What a Difference a Decimal Place Makes! Or, How I Learned More About Math Than I Wanted To - Hilary Stoupa
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InfoPath Dev

Hilary Stoupa

What a Difference a Decimal Place Makes! Or, How I Learned More About Math Than I Wanted To

The problem seemed like it would have an obvious answer. I had an XML that had been digitally signed when the InfoPath template was opened in the browser, but that could not be opened with the same form in the client. The helpful error message said:
Error Message

Simple, right? It seemed that the browser / client thing was probably a distraction -- something easily explainable. I took the template and quickly disabled all the data connections and all the rules. I figured if no rules were executing, nothing would be getting changed. Turning off the data connections should prevent any default values that used secondary data to get updated. As an aside - should you ever need to do such a thing to troubleshoot, first save your template as source files (the usual disclaimers apply) and then open manifest.xsf in a text editor. For those pesky data connections, use Find and Replace to change initOnLoad="yes" to initOnLoad="no". To disable rules quickly, change isEnabled="yes" to isEnabled="no". Use Replace All at your own risk.

That should do it, right? I had the problem XML saved locally, and set it as my preview data, and went to preview my form. Same error. Now what?

Well, obviously, something must be changing. After removing signatures from the XML (which could only be opened in the browser, mind you), I opened it with the client, and saved off the XML. Using a diffing tool, I compared the two XML. Obviously there were going to be some differences -- the processing-instructions, one was signed, one wasn't... but what most caught my eye were differences in the XML markup itself:
diffing

Self closing empty tags from the browser XML.

Looking further at the highlighted differences, I also saw one difference from what appeared to be encoding:
apostrophe
from the browser, and
totally NOT an apostrophe
from the client. One is an apostrophe. I remain uncertain as to what the other is.

These were red herrings, my friends. And while I'd love to build up a great deal of suspense to draw you further into my tale of woe, instead, I am just going to tell you what caused the issue.

Division. My old nemesis long division. Apparently browser and client forms don't agree about the number of decimal places. I'd not looked any further at default values, because I'd disabled the secondary data connections. It never occurred to me that a default value based on values in the main data source XML could possibly be different between XML saved in the browser and XML saved in the client. I was so very very wrong.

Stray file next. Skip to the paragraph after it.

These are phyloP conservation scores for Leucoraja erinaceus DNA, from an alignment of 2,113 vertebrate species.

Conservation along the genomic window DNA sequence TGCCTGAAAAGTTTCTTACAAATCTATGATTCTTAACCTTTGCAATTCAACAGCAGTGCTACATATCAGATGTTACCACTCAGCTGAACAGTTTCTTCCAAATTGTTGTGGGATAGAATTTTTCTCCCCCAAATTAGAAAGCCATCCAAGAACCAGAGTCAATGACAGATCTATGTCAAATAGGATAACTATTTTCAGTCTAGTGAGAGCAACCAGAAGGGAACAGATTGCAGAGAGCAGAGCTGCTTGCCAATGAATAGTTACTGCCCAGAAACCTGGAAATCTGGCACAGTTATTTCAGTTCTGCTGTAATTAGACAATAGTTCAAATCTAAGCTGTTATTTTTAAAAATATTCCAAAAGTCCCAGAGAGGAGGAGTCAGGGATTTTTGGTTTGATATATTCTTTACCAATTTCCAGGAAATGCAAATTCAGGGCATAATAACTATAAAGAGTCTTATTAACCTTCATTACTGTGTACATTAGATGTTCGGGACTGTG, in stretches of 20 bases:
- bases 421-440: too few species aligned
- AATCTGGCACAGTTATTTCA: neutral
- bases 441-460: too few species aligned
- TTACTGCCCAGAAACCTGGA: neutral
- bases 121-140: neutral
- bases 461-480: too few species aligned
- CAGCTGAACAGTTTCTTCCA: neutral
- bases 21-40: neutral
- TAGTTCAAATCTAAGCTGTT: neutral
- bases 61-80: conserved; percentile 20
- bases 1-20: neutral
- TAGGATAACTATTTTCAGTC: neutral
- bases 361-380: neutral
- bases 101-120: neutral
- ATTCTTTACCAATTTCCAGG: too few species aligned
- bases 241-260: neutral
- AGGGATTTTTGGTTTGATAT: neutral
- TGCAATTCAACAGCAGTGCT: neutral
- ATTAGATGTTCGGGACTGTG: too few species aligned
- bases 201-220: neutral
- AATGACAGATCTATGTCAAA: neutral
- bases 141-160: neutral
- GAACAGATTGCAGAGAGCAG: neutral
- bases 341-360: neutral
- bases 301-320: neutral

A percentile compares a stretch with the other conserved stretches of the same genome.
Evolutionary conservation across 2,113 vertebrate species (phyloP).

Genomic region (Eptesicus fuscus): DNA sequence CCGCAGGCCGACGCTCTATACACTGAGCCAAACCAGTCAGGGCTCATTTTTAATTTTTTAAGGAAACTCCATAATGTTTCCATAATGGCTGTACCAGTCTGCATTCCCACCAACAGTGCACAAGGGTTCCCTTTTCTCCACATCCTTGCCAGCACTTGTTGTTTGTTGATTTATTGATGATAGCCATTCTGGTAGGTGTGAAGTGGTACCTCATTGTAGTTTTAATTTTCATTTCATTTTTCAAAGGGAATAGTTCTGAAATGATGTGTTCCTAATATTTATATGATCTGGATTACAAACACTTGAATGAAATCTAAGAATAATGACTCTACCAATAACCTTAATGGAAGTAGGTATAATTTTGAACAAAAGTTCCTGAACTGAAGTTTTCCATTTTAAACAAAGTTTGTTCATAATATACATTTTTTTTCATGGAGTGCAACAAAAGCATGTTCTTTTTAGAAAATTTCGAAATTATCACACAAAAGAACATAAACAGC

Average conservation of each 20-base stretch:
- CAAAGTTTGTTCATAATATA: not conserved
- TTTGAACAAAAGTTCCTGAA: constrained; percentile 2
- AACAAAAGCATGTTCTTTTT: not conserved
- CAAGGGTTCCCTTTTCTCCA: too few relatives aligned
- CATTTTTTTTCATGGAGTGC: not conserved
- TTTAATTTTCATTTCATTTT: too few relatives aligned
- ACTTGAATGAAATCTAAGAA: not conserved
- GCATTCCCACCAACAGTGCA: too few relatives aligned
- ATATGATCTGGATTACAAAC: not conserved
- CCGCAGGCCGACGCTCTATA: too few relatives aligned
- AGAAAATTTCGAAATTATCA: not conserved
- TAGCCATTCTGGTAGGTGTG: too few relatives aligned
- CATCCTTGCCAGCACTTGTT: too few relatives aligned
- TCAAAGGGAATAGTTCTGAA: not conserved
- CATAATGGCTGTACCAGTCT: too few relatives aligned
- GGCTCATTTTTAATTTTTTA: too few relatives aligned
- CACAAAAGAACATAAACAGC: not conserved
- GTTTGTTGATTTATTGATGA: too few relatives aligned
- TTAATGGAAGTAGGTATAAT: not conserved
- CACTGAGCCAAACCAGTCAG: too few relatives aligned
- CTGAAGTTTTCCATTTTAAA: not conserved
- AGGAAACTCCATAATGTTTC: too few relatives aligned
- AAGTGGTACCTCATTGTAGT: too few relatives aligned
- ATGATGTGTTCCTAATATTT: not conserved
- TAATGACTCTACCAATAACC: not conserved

Here's the browser value:
4.03571428571429

Here's the client:
4.035714285714286

What makes it all the worse? This difference was highlighted by my diffing tool -- but I was so distracted by all the other highlights (the surrounding differences in the XML tags) that I didn't even notice it.

Wouldn't be a story without a moral. Here's what I learned -- I need to be a lot faster to dump my initial assumptions when I'm having issues figuring out a problem. Every time I thought about default values causing this, I brushed the thought aside, since I'd disabled those data connections.

And watch those default values -- especially in signed sections. The defaults were moved to rules instead, and now the signed XML can be opened in client or browser.

The Usual Disclaimers: If you are going to save your template as source files and do any of the risky and sometimes foolish things I suggest, particularly if you are planning on hitting the "Replace All" button, you really should make sure you've saved a copy first.

Comments

 

Patrick Halstead said:

Love it! Nothing ever is what it seems to be. And, we always have a "perspective" that gets in the way. Glad to know you're still open-minded enough to see the light. Must be all of that yoga you do. :) :) :)

January 30, 2011 5:56 PM
 

What a Difference a Decimal Place Makes! Or, How I Learned More About Math Than I Wanted To - Hilary Stoupa said:

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January 31, 2011 4:57 PM

About Hilary Stoupa

I wandered into development after working as a business process analyst for a global manufacturing company. I create InfoPath solutions for our clients as well as work as a developer on company tools that extend InfoPath. I've also been instrumental in creating the InfoPath Master Class training provided by Qdabra.

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